On Monday, a commentary published by official media said China needs further share market gains to fund a rapidly developing digital economy and strengthen its hand in intensifying power rivalries.
(Reporting by Winni Zhou and Andrew Galbraith. Editing by Gerry Doyle)
Companies are increasingly turning to social media to screen potential employees – The Conversation CA
As businesses around the world slowly start to reopen after being forced to shut down operations due to the COVID-19 pandemic, the graduates of the class of 2020 are sharpening their presentation skills and updating their resumes to look for employment opportunities. But will their polished resumes make them more competitive relative to their peers?
The answer may surprise you. In today’s digitally mediated world, well-prepared resumes may not be enough to make you stand out among hundreds of candidates.
Due to the increasing use of social media around the globe (especially now during #socialdistancing), many recruiters and hiring managers find social media attractive as a readily available source of real-time data to find and vet candidates.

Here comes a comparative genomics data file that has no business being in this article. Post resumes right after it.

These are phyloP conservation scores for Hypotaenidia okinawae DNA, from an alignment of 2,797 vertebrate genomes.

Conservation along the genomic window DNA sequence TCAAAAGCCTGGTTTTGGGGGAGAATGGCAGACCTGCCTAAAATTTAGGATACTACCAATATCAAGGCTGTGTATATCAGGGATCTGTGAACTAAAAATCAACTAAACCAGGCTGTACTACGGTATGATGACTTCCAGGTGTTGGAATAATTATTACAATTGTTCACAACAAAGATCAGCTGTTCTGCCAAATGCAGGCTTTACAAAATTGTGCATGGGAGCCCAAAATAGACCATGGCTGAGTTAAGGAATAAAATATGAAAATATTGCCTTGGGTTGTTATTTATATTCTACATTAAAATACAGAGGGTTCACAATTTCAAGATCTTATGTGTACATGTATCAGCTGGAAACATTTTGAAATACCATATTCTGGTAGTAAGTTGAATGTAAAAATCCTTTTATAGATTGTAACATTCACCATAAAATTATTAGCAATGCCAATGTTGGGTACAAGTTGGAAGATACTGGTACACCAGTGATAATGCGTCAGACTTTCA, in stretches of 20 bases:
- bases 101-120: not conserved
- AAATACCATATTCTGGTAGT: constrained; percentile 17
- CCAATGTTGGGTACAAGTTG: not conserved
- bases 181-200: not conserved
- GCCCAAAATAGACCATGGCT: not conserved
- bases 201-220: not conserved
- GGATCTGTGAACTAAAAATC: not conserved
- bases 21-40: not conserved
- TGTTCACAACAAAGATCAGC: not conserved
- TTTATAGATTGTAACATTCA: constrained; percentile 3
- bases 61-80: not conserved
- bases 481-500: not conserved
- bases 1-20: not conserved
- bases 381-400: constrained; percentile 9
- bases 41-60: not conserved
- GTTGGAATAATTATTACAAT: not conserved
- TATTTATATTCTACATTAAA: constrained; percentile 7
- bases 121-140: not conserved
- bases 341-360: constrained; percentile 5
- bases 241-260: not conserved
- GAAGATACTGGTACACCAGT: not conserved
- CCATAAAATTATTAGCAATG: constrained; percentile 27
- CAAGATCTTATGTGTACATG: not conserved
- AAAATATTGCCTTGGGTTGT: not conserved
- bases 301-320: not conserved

Social media is used by potential employers to check job applicants’ qualifications, assess their professionalism and trustworthiness, reveal negative attributes, determine whether they post any problematic content and even assess “fit.”
We examined social media users’ attitudes towards employers using social media to screen job applicants, a process known as cybervetting. We conducted an online survey of 454 participants, primarily from the United States and India, with a followup study surveying 482 young adults in Canada.
In these studies, we compared people’s comfort level with cybervetting in relation to different types of information that could be gathered from publicly accessible social media platforms. These were readily available information in the form of raw data and metadata, meaning what they had posted, when and how; analytics information that would require processing, for example, results of sentiment analysis or topic modelling of an applicants’ posts; and information related to users’ online social network that is often used for social network analysis, for example who follows whom on social media.
Expectations of privacy
The results revealed the nuanced nature of social media users’ privacy expectations in the context of hiring practices. Individuals have context-specific and data-specific privacy expectations. People who are already concerned about social media platforms collecting their personal information and possibly sharing it without their consent are less comfortable with third parties using social media data to screen job applicants — even if it’s publicly available.